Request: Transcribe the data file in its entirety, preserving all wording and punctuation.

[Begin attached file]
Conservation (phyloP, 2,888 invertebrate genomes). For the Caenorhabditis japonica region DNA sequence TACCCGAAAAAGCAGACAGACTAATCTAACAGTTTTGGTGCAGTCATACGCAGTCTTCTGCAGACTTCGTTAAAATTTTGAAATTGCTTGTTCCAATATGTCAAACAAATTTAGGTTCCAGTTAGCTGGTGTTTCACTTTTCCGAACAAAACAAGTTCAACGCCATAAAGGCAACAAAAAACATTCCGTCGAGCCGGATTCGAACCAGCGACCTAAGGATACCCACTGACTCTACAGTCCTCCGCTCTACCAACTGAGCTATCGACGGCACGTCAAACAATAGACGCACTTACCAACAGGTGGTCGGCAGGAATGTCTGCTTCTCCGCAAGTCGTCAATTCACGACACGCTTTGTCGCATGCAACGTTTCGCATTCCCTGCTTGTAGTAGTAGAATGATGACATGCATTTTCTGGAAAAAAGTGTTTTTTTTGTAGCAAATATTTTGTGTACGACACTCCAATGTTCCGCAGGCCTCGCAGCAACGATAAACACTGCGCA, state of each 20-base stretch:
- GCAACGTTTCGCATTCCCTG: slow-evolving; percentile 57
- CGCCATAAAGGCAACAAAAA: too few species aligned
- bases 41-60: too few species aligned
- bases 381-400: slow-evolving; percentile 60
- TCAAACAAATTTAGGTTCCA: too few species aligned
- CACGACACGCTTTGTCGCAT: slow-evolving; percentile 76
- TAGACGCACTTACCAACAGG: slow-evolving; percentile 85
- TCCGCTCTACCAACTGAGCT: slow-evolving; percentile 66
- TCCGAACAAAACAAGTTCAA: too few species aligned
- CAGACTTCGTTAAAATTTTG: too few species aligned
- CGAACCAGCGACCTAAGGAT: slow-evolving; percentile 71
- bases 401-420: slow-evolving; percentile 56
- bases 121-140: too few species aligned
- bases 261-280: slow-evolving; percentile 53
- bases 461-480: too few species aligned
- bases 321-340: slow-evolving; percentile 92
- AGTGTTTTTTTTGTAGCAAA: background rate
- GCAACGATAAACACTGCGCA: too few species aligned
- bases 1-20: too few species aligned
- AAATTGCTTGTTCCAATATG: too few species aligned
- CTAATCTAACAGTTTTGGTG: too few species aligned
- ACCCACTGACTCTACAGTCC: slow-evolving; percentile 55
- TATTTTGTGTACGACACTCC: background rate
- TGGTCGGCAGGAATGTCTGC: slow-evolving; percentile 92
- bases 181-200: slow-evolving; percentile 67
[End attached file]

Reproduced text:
Conservation (phyloP, 2,888 invertebrate genomes). For the Caenorhabditis japonica region DNA sequence TACCCGAAAAAGCAGACAGACTAATCTAACAGTTTTGGTGCAGTCATACGCAGTCTTCTGCAGACTTCGTTAAAATTTTGAAATTGCTTGTTCCAATATGTCAAACAAATTTAGGTTCCAGTTAGCTGGTGTTTCACTTTTCCGAACAAAACAAGTTCAACGCCATAAAGGCAACAAAAAACATTCCGTCGAGCCGGATTCGAACCAGCGACCTAAGGATACCCACTGACTCTACAGTCCTCCGCTCTACCAACTGAGCTATCGACGGCACGTCAAACAATAGACGCACTTACCAACAGGTGGTCGGCAGGAATGTCTGCTTCTCCGCAAGTCGTCAATTCACGACACGCTTTGTCGCATGCAACGTTTCGCATTCCCTGCTTGTAGTAGTAGAATGATGACATGCATTTTCTGGAAAAAAGTGTTTTTTTTGTAGCAAATATTTTGTGTACGACACTCCAATGTTCCGCAGGCCTCGCAGCAACGATAAACACTGCGCA, state of each 20-base stretch:
- GCAACGTTTCGCATTCCCTG: slow-evolving; percentile 57
- CGCCATAAAGGCAACAAAAA: too few species aligned
- bases 41-60: too few species aligned
- bases 381-400: slow-evolving; percentile 60
- TCAAACAAATTTAGGTTCCA: too few species aligned
- CACGACACGCTTTGTCGCAT: slow-evolving; percentile 76
- TAGACGCACTTACCAACAGG: slow-evolving; percentile 85
- TCCGCTCTACCAACTGAGCT: slow-evolving; percentile 66
- TCCGAACAAAACAAGTTCAA: too few species aligned
- CAGACTTCGTTAAAATTTTG: too few species aligned
- CGAACCAGCGACCTAAGGAT: slow-evolving; percentile 71
- bases 401-420: slow-evolving; percentile 56
- bases 121-140: too few species aligned
- bases 261-280: slow-evolving; percentile 53
- bases 461-480: too few species aligned
- bases 321-340: slow-evolving; percentile 92
- AGTGTTTTTTTTGTAGCAAA: background rate
- GCAACGATAAACACTGCGCA: too few species aligned
- bases 1-20: too few species aligned
- AAATTGCTTGTTCCAATATG: too few species aligned
- CTAATCTAACAGTTTTGGTG: too few species aligned
- ACCCACTGACTCTACAGTCC: slow-evolving; percentile 55
- TATTTTGTGTACGACACTCC: background rate
- TGGTCGGCAGGAATGTCTGC: slow-evolving; percentile 92
- bases 181-200: slow-evolving; percentile 67